Morganite Engagement Ring

Morganite is a pale pink to peach coloured beryl mineral, in the family of emerald and aquamarine. Morganite engagement rings are often wanted for their exceptional clarity and unique appearance. We need to state clearly that Morganite is not a diamond as it is often referred to in rings as “Morganite diamond ring”. It was discovered in Madagascar in 1910 by George F. Kunz, the chief gemmologist at Tiffany & Co. and the personal gemmologist of banker J.P. Morgan. Morgan was an avid gem collector; Kunz named the new pink stone in his honour. Interest in morganite engagement rings may have started in 2002, when Ben Affleck proposed to Jennifer Lopez with a 6.1 carat pink diamond.

Pink picked up more momentum when Apple introduced its now iconic rose gold iPhone in 2013 and Pantone named “Marsala” — an earthy red hue that morganite compliments beautifully

— the 2015 Colour of the Year. Fashion trends aside, pink has long been related to love, romance, femininity and tenderness – so it’s not surprising that pink gems have an irresistible appeal. The colour pink also flatters any skin tone. Is Morganite a good choice for engagement rings? Morganite engagement rings are trending – and permanently reason. Morganite is a beautiful, durable and a comparatively affordable pink/peach gemstone. It has also benefited from a lot of buzz. Here’s what you would like to understand about morganite engagement rings.

Fashion trends aside, pink has long been associated with love, romance, femininity and tenderness – so it’s not surprising that pink gems have an irresistible appeal.

The colour pink also flatters any skin tone. Morganite is a 7.5 to eight on the Mohs scale of hardness. This makes a morganite ring suitable for everyday wear, although it is not as durable as harder gems like diamond or ruby and sapphire. The affordability of morganite engagement rings – especially compared to pink diamonds – puts the look accessible of brides-to-be. It is easy to ascertain why morganite engagement rings, especially those with rose gold settings, became so popular. You might want to add a bit of drama to your morganite ring it. Morganite and diamonds form an elegant combination.

The brilliance of the diamonds creates a dramatic contrast to the subtle blush of the morganite engagement ring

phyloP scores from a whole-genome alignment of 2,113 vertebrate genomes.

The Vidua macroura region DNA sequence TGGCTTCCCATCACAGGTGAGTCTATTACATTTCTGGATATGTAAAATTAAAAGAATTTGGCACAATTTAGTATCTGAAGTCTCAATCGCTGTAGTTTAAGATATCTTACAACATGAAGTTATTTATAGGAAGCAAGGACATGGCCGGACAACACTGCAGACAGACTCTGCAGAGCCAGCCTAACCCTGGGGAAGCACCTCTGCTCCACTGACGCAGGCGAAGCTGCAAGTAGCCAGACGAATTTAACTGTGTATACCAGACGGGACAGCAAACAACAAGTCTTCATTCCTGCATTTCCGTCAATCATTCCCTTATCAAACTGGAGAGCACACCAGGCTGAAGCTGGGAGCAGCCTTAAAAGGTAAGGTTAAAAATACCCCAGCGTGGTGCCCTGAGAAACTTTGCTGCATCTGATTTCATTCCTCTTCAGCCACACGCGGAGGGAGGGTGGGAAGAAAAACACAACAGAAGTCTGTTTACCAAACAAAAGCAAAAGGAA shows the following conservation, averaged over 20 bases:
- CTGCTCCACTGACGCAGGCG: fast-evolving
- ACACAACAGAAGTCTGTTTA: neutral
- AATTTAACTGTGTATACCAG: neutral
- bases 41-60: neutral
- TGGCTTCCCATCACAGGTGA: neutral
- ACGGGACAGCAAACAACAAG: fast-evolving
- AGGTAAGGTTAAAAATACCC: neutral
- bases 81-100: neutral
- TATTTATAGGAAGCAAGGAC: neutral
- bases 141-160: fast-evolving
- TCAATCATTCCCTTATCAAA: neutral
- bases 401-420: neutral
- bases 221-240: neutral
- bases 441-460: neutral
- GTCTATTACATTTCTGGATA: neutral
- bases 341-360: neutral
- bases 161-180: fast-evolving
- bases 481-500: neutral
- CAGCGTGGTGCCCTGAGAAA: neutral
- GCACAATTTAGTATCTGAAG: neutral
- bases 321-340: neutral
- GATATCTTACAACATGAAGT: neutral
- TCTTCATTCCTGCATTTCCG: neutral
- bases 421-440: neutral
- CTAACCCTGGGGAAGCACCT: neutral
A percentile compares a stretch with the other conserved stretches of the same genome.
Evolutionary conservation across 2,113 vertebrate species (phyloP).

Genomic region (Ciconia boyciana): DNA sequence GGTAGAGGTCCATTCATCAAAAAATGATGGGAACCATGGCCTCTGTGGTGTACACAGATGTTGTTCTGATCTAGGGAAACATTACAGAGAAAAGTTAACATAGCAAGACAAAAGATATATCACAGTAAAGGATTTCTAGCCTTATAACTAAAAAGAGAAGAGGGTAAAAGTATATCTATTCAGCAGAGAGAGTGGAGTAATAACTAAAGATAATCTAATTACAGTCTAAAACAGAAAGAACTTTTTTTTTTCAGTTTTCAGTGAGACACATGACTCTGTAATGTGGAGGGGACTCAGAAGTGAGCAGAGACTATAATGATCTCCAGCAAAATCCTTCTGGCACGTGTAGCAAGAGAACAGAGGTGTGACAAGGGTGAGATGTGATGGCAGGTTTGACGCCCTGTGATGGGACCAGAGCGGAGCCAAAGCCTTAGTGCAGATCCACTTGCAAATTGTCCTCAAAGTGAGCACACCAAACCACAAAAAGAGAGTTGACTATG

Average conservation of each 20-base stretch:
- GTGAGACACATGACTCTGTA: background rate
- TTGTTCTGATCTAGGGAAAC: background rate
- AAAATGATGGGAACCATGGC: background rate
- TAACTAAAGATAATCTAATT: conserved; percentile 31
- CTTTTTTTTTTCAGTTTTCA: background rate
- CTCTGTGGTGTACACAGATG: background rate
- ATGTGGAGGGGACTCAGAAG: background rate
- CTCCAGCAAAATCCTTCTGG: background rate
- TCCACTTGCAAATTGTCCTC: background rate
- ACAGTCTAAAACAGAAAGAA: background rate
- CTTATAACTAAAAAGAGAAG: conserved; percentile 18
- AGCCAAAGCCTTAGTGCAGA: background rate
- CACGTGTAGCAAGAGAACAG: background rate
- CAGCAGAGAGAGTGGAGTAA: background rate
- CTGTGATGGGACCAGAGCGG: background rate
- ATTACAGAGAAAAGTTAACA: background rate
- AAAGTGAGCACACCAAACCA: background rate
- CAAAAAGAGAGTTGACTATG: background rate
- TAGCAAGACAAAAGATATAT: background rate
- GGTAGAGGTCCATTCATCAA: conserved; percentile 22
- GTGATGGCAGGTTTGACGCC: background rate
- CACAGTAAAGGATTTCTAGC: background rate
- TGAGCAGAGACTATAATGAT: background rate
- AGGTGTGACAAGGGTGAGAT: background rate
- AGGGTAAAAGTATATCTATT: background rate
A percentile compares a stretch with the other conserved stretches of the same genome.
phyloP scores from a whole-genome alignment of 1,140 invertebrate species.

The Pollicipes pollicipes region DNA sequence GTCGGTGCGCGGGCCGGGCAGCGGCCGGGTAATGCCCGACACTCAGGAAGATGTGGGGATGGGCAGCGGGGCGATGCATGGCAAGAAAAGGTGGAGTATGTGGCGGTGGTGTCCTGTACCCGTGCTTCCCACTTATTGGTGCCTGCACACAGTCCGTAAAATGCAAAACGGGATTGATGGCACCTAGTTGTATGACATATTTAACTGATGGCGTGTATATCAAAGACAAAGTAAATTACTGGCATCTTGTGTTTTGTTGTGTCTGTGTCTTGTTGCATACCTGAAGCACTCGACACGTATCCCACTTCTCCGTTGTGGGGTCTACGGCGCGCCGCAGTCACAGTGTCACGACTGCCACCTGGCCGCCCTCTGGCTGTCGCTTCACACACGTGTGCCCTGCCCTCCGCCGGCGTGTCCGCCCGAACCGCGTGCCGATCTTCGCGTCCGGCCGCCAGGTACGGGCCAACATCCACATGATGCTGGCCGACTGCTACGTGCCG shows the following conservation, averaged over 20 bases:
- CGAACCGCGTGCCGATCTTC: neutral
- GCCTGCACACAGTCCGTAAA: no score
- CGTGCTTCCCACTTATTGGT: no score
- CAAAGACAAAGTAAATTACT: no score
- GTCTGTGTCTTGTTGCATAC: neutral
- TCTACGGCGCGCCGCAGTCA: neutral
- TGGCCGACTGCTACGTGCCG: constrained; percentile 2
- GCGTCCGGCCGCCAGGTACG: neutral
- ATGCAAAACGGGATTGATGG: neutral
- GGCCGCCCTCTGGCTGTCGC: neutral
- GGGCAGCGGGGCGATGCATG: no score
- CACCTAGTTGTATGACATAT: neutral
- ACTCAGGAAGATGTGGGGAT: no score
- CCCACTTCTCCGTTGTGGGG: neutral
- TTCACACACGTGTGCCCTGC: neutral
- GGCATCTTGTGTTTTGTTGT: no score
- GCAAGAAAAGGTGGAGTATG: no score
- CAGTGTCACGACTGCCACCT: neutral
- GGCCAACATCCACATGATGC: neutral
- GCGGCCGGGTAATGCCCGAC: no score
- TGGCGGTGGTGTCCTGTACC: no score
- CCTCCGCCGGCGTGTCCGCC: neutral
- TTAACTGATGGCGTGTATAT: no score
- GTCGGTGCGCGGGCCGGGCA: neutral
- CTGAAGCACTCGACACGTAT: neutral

Diamonds in a stunning halo setting or flanking morganite as side stones are two can’t-fail choices. Here are a couple of things to keep in mind when selecting diamonds for your morganite engagement ring: * The diamonds will probably reflect some of the pink of the morganite and may end up with a pinkish appearance. * Diamonds that have a hint of yellow or brown will complement the morganite, making for a softer look, especially in rose gold settings. * Diamonds that are more colourless will contrast with the morganite, making for a bolder look. What qualities should I look for in my Morganite? 

As you opt for a morganite ring, keep in mind the following pointers for selecting the right gem. Colour: The most prized morganite colours are strong pink, often the result of heat treatment. Untreated material, especially from Brazil, could also be a salmon-like orangy pink. Morganite’s colour is commonly pale, increasing in intensity with the dimensions of the stone. Darker colours are usually more desired and thus cost more. Morganite is nearly always heat treated to enhance its pink colour.

Heat drives off the yellow or orange tinge, leaving a purer and more attractive pink

The treatment is not detectable, and the resulting colour is stable and won’t fade unless exposed to temperatures over 400°C. Clarity: Faceted morganite often doesn’t have eye visible inclusions, though they are more likely to be present in larger sizes.

Stones with numerous eye visible inclusions are usually carved or cut as cabochons.

Liquid inclusions (liquid trapped in what were once voids within the gem) and fractures are two sorts of internal features which may be visible to the naked eye. Liquid inclusions tend to have irregular shapes. A fracture seems like a bright, shiny flat surface.

It’s worth mentioning again that faceted morganite usually does not have eye-visible inclusions.

Cut: the shape of a morganite gem should have minimal effect on its beauty.

Like a diamond, a morganite engagement ring can be attractive as a round brilliant, emerald cut, cushion cut, marquise cut, pear cut or oval cut. Light colour material might be cut slightly deep to help intensify the colour. Morganite may be a popular material for unique fantasy cuts and carvings. Carat weight: Although available (and affordable) in large stones, morganite is often cut in calibrated sizes to fit common jewellery mountings. This means that the stone would be cut in full millimetre sizes, such as 6mm, 8mm for rounds or 8mm x10mm for ovals, cushions and pears. We strongly recommend to our client not to purchase a stone smaller than 5mm without viewing it first. You might be disappointed as the smaller the stone the paler the colour becomes.

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